Modern and sustainable housing for healthcare workers in Burundi

Architect Louise Braverman designed solar-powered housing for healthcare workers in the remote Burundian village of Kigutu.

The Village Health Works Staff Housing is an 18-bed dormitory for healthcare workers in the remote Kigutu village in Burundi. The village was designed by New York-based Louise Braverman Architects and is powered entirely by solar and was built with local materials and labour. The building has a self-sufficient power supply because the village has no electricity connection. 

The colourful off-grid staff housing is constructed from locally produced bricks and concrete framing. The dormitory combines East African building vernacular and aesthetics with innovative off-grid strategies.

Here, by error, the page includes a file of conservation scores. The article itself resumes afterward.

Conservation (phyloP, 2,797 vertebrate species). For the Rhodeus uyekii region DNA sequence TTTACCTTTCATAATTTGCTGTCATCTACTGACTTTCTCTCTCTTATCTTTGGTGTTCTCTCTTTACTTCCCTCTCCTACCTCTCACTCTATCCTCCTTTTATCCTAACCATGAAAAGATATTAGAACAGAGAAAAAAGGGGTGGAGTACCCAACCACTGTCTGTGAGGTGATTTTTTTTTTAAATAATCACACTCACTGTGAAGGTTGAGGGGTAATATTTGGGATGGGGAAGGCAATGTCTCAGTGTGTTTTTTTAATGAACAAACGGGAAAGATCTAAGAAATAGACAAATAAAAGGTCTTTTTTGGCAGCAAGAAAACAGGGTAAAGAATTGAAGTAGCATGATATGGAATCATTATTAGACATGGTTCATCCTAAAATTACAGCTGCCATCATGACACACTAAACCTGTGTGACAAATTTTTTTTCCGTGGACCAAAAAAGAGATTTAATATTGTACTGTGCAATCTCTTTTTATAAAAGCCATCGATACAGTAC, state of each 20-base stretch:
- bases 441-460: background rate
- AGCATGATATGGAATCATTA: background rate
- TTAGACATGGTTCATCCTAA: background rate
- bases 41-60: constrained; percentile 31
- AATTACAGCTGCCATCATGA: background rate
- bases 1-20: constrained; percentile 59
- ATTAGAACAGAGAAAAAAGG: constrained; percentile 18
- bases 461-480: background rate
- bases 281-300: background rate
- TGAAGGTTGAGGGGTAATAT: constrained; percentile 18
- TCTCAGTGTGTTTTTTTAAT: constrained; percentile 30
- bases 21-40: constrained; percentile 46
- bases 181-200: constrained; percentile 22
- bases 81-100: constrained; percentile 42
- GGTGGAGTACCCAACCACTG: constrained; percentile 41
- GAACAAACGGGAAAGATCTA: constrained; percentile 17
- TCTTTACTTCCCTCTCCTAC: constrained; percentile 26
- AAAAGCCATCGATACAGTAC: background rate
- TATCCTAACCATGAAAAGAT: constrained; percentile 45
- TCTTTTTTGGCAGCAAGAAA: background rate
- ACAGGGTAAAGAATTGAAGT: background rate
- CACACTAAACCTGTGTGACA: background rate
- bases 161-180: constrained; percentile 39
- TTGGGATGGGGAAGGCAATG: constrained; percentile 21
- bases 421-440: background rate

The Village Works Staff Housing is built to accommodate 18 healthcare workers in the remote village. The village is embedded into a hillside to take advantage of he earth’s natural insulation. Oversized, colourful public porch doors open up to let breezes through and reveal mountain views. The oversized public porch doors also seamlessly connect the inside and the out.

The village has shared dining, cooking, and living areas, which are accessed through large steel-framed Eucalyptus sliding doors and encourage the Kigutu outdoor culture. Cisterns capture rainwater to irrigate the land.

Braverman hopes the building will become a model for sustainable development in the region. "Sustainability is not an added benefit in Kigutu. It is a necessity," she said.